Before botching the US national anthem and getting arrested for public intoxication, Christina Aguilera had to be considered, if not the most popular, at least a noteworthy favorite among the pop singers of the world. She can actually sing (even if she forgets the words sometimes). She’s beautiful, sexy but not slutty (at least by today’s standards where anyone without a public sex tape is practically a virgin), and has managed to keep selling records for more than a decade. The next logical step in her career as a diva would be a Madonna-esque venture into film. Unfortunately for everyone involved, Burlesque won’t help start any careers, only end them.
Aguilera plays Ali (are the common letters between the two names coincidental?), a stereotypical small-town gal with dreams of making it in the big city as a singer. After saving up what has to be a small fortune, Ali quits her lame waitress gig and heads for Hollywood. After spending a whole day trying to make it big, she becomes transfixed by a bright neon sign and scantily dressed dancer (gasp! In L.A.?) and proceeds to spend $20 of her life’s savings to see a burlesque show at the aptly named club, Burlesque.
Can you tell me what happens next? I bet you can. Yes, Ali gets a job as a waitress at the club. Then she wows everyone with her dedication and talent, eventually making it to the big stage. And yes, you even knew she would find love in the friendly bartender with musical dreams all his own. Obviously, you know all this because it’s been done about 1,000 times before. What you may not expect, though, is how much writer/director Steve Antin gets wrong about this timeless story.
First off, if you’re going to make a movie with multiple songs, lengthy dance numbers, and substantial choreography, you should probably just go ahead and make it a musical. Burlesque is not a musical. It’s a movie featuring several musical performances. That is to say, none of the characters spontaneously break out in song. Instead, they only cover previously recorded songs on stage in front of a crowd. There are a couple of original numbers, but even those are crudely crammed into coherence within the world of the film.
I don’t know if this decision was a conscious effort by the filmmakers to cater to the younger, musical-loathing crowd, or a massive gaffe in the writing process. Frankly, with all the other mistakes in Burlesque, I could believe both. Either way, the music is just plain bad. It takes a ton of time, tells us nothing about the characters, and failed to make me even tap my toes.
Also, if you have a stage, why not use it? Sure, there are plenty of show-stopping musical numbers, but they literally stop the show. None of the character’s climaxes take place anywhere near the platform designed specifically to elevate emotions. The closest we come is when Cher wearily trudges to the stage to do a sound check for the next night’s musical number and delivers an old school power ballad. It’s a decent song, but the execution is clunky as hell and she had already expressed the same sentiments minutes ago in boring ol’ dialogue.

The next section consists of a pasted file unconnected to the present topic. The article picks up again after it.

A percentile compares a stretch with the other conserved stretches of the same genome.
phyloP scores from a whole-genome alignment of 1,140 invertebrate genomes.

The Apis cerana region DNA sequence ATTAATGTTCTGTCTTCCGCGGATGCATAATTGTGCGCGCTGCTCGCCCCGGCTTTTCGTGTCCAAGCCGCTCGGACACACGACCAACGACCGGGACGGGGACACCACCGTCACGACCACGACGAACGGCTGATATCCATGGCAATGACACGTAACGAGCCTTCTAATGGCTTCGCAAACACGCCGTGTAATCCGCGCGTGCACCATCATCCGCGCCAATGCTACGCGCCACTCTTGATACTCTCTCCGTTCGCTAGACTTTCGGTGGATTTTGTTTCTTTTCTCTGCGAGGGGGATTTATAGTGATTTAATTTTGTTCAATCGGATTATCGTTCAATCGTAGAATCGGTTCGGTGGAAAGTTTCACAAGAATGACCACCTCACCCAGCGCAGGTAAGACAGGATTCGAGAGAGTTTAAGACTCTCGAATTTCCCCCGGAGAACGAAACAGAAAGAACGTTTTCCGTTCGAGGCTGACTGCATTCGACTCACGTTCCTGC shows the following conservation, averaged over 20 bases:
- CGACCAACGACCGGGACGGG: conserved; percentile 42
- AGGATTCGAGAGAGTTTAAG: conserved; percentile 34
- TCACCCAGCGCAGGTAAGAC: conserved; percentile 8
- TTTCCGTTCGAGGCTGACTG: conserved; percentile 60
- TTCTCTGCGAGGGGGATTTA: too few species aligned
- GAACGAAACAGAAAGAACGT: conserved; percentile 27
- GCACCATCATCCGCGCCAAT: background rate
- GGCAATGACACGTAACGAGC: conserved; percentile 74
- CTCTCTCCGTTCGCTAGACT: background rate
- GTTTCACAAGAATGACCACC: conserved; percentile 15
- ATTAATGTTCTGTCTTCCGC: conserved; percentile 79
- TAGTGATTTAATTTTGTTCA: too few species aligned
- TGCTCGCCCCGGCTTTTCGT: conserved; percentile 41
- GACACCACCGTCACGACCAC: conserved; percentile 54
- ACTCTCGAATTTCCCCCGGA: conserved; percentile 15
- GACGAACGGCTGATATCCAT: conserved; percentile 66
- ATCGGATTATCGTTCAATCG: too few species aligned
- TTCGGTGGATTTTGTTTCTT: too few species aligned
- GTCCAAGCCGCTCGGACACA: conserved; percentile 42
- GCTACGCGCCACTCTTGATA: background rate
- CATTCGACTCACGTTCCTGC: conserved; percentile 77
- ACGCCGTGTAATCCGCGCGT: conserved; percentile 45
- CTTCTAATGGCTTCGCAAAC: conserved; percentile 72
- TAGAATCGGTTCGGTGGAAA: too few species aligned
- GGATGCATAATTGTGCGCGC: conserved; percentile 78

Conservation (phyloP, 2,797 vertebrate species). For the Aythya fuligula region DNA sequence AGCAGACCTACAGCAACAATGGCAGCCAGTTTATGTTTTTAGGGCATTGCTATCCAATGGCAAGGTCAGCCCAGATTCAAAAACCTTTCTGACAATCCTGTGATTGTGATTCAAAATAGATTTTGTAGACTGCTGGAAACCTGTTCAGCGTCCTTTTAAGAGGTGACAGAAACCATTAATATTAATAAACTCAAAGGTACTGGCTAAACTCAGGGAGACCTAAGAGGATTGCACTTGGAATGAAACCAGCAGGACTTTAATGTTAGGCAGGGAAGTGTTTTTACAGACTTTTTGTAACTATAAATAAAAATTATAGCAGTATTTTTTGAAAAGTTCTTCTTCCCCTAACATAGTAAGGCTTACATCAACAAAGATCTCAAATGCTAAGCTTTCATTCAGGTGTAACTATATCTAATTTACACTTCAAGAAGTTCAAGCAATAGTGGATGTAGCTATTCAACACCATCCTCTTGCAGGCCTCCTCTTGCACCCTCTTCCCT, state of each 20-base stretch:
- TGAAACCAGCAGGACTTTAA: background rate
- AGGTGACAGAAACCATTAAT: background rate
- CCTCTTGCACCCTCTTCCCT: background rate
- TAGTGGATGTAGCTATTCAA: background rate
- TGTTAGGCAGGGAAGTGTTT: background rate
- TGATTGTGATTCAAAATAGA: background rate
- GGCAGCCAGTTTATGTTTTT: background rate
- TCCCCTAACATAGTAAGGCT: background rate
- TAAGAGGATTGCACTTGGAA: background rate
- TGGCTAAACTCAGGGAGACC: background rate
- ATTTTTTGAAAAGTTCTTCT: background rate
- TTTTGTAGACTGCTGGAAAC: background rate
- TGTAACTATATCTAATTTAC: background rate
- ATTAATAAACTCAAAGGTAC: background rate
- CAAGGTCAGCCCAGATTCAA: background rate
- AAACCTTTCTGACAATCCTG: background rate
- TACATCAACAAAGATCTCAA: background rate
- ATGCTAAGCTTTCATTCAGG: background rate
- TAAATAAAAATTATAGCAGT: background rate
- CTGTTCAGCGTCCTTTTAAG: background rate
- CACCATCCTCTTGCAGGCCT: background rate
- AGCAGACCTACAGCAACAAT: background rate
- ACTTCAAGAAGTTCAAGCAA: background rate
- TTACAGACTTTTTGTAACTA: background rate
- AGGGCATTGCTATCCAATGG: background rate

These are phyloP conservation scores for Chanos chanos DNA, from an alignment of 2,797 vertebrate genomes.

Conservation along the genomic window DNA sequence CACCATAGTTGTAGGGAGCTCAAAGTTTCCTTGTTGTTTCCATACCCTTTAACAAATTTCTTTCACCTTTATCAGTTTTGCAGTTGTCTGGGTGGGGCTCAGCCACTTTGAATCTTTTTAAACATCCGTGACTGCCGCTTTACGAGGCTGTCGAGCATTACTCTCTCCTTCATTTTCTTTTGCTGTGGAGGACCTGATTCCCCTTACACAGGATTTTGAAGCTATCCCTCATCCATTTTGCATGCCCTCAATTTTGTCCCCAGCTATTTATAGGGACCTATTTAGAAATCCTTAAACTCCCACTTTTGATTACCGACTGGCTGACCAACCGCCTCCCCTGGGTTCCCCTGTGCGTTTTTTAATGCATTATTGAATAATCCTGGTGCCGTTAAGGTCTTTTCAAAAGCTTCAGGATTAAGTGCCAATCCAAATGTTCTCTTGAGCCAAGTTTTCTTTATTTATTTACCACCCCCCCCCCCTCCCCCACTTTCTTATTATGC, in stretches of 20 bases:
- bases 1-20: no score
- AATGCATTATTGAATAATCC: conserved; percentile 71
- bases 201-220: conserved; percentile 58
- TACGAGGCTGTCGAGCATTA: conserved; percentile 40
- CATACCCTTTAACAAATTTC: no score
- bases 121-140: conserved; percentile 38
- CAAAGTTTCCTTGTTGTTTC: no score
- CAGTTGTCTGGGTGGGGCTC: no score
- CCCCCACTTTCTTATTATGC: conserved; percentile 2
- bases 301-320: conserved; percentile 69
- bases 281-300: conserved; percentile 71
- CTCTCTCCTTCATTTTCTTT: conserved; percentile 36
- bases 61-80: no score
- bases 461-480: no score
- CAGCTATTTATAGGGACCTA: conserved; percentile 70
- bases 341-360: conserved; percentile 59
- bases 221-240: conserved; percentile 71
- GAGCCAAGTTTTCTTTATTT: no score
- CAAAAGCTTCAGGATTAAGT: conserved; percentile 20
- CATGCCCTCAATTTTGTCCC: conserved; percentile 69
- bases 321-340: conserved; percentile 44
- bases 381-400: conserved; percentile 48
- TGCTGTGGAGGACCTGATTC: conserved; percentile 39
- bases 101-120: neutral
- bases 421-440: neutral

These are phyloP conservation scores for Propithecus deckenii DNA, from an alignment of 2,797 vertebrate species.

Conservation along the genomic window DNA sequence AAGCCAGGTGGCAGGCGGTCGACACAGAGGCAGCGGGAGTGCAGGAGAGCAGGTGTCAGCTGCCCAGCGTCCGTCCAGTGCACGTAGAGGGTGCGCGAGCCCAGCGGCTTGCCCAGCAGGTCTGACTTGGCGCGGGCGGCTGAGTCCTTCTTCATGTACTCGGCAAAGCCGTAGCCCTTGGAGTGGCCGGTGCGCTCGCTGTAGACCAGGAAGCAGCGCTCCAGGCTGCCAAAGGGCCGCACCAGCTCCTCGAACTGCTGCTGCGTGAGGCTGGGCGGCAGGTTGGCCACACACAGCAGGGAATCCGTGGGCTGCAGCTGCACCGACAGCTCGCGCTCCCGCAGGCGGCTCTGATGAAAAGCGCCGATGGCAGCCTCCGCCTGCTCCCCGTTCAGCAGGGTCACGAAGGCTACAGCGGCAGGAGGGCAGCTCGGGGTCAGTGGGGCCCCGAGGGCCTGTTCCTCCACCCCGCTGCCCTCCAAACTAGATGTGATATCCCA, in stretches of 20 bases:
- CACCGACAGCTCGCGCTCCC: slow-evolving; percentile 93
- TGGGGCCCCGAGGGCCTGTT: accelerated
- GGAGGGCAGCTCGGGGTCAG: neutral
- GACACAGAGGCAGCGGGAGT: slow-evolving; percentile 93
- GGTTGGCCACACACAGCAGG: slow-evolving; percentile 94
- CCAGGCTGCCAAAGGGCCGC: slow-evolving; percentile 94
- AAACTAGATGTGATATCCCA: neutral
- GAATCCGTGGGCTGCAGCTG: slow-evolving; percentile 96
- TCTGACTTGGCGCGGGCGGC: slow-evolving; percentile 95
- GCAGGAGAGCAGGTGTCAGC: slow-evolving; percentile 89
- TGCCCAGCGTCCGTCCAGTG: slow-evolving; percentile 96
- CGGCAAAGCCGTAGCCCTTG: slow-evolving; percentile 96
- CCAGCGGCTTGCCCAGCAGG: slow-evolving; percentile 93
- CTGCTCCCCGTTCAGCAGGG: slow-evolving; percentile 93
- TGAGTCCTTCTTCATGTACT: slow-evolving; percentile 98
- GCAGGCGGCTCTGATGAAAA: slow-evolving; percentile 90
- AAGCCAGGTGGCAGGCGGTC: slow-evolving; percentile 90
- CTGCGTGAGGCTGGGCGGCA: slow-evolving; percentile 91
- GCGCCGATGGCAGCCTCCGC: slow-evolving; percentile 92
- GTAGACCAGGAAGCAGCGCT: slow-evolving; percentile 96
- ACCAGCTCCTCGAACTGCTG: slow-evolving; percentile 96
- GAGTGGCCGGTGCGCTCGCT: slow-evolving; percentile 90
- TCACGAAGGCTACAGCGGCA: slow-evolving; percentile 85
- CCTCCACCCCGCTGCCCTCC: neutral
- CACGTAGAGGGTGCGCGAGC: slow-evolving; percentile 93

Though the wordy exchanges are dull, it does help that most of Cher’s dialogue is shared with the great Stanley Tucci, a man whose talents always outweigh the material benefitting from them. The two are given the occasional goofball, scene-ending banter worth a few chuckles, but the fun is limited to those fleeting moments. Aguilera does her part with the vocals, but it’s when she’s offstage and not singing that her talent comes into question. Watching Ali and roommate Jack (Cam Gigendet of The O.C. fame) flirt, fight, and fall for each other is just painful. Each of the actors seems to be doing their own thing all the time and chemistry is never a priority.
The two romantic leads actually personify the main problem with Burlesque perfectly. While both sport a pretty package, there’s nothing underneath to enjoy. Antin even fails at letting his audience revel in the campy opportunities provided by film. Though it’s never a good sign when the most a film can hope for is being so bad it’s kind of good, some movies pull it off (Snakes on a Plane, is a recent example that tried to accomplish this and did). Such is not the case here. By keeping all the drama small, internal, or timid (how does a movie with this title end up rated PG-13? Come on!), Burlesque misses its miniscule opportunity to put on a respectable show.
For those of you out there content to watch relatively simple music videos, you’ll be happy with the disc’s central bonus feature: six cuts of the entire songs from the movie. There’s nothing new here (bar one deleted scene), but if you desperately wanted to hear and see the full version of “Long John Blues” then you’ll be happy. Other extras include an alternate opening far better than the actual opening – it’s a simple recut using existing footage, but it serves as a nice reminder of what a smart-minded, involved editor can do for a film. The blooper reel is enjoyable standard fare, but I was disappointed in the lack of footage from the dance routines.